I got involved with food justice because I was utterly fed up with the way in which people who are struggling financially are treated in this country, especially those who benefit from SNAP. We have brothers and sisters here in Grand Rapids who not only do not have the financial capital to purchase groceries, but also live in areas where grocery stores are scarce.

Hunger is a problem, and at Calvin College, we are no longer going to ignore it. We can’t.

I have a friend who has a sticker on her laptop, one that inspires me. It’s a quote from William Wilberforce, the English politician and abolitionist. It reads: “You may choose to look the other way but you can never again say that you did not know.”

Those involved with the Food Recovery Network at Calvin College can no longer say that we did not know. We no longer have the luxury of living in ignorant bliss. Instead, we  have been called to live faithfully on the front lines of food justice, fighting the cause  in this country and throughout the world.

And we will do it one plate of mashed potatoes and one handwritten letter at a time.

Cameron Kritikos is a sophomore at Calvin College in Grand Rapids, Mich. He is studying international development, Spanish, and church-based community development.

Inset photo: Cameron Kritikos for Bread for the World.

 

Rev. David Beckmann Challenges You to #ShareYourPlate

By Bread Staff

Yes, here’s proof that Rev. David Beckmann can cook – but with the help of two young anti-hunger activists, Elizabeth Quill and Margaret Hudak.

Beckmann, president of Bread for the World, answered a #ShareYourPlate challenge: a Catholic Charities, USA social media campaign to raise awareness about the pervasiveness of hunger. By sharing a cooking video, the #ShareYourPlate campaign reminds us that food is something we all share.

While preparing a taco salad, Quill and Hudak emphasized the need to advocate for programs that help people put food on their table. The girls told Beckmann of a meeting they had with their Virginia members of Congress in which they asked lawmakers to support funding for the SNAP program (formerly food stamps).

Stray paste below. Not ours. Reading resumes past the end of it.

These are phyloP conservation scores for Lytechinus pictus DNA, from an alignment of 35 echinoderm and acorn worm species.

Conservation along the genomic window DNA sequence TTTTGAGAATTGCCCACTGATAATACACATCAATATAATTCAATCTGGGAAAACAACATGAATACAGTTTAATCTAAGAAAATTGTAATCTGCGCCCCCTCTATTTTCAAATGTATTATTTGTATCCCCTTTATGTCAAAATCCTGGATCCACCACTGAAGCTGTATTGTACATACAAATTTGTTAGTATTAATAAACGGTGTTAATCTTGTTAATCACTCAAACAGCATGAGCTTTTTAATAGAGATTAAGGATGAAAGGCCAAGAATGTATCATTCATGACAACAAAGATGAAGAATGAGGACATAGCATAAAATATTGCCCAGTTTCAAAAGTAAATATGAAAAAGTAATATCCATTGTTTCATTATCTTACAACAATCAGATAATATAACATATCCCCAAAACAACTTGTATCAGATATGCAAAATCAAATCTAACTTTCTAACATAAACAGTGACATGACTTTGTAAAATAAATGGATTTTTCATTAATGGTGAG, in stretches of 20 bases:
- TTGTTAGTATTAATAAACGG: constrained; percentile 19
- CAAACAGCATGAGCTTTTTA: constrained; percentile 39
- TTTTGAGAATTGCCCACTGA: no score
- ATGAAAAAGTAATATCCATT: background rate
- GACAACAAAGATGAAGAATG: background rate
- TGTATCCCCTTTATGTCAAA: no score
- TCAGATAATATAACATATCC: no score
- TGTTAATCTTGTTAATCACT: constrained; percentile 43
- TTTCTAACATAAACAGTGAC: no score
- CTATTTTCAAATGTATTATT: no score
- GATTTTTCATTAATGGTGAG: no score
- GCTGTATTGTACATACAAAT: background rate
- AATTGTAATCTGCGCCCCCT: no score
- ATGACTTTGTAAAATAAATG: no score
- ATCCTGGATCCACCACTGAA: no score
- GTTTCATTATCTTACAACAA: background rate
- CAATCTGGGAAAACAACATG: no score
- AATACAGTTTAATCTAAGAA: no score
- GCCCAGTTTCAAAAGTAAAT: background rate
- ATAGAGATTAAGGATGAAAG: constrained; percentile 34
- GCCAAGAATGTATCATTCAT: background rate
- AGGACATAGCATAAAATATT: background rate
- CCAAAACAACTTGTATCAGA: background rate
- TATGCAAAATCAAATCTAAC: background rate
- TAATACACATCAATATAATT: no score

Their lobby visit illustrates how sharing a story with your member of Congress is a powerful advocacy tool. It can also help lawmakers understand the reality of hunger in states and districts far removed from their Washington, D.C. offices.

Hudak related her own experience of seeing hunger in the lunchroom at school.  She noticed some students restricted their purchases to only cereal and milk and saw others go without food entirely. “A kid can’t function through the day on milk and cereal,” she said.

Last December, Catholic Charities USA, Bread for the World, and others answered Pope Francis and Caritas Internationalis’ call for a global wave of prayer to end hunger as part of the One Family #FoodForAll campaign.

Rev. Larry Snyder, president of Catholic Charities USA, created his own cooking video as a way to build on the #FoodForAll campaign. He then sent out a challenge to others to do the same before November 27 - including a special invitation to Beckmann.

Beckmann now challenges travel writer Rick Steves, community food systems expert Sharon Thornberry – and you.  Create a cooking video or post a photo at #ShareYourPlate and on your Twitter or Facebook page. Share a virtual meal and help bring awareness to the problem of hunger.

Folllow the challengers on Twitter: @DavidBeckmann, @Fr_Larry_Snyder, @RickSteves, and  @OFB_SharonT and tag @bread4theworld with your cooking video.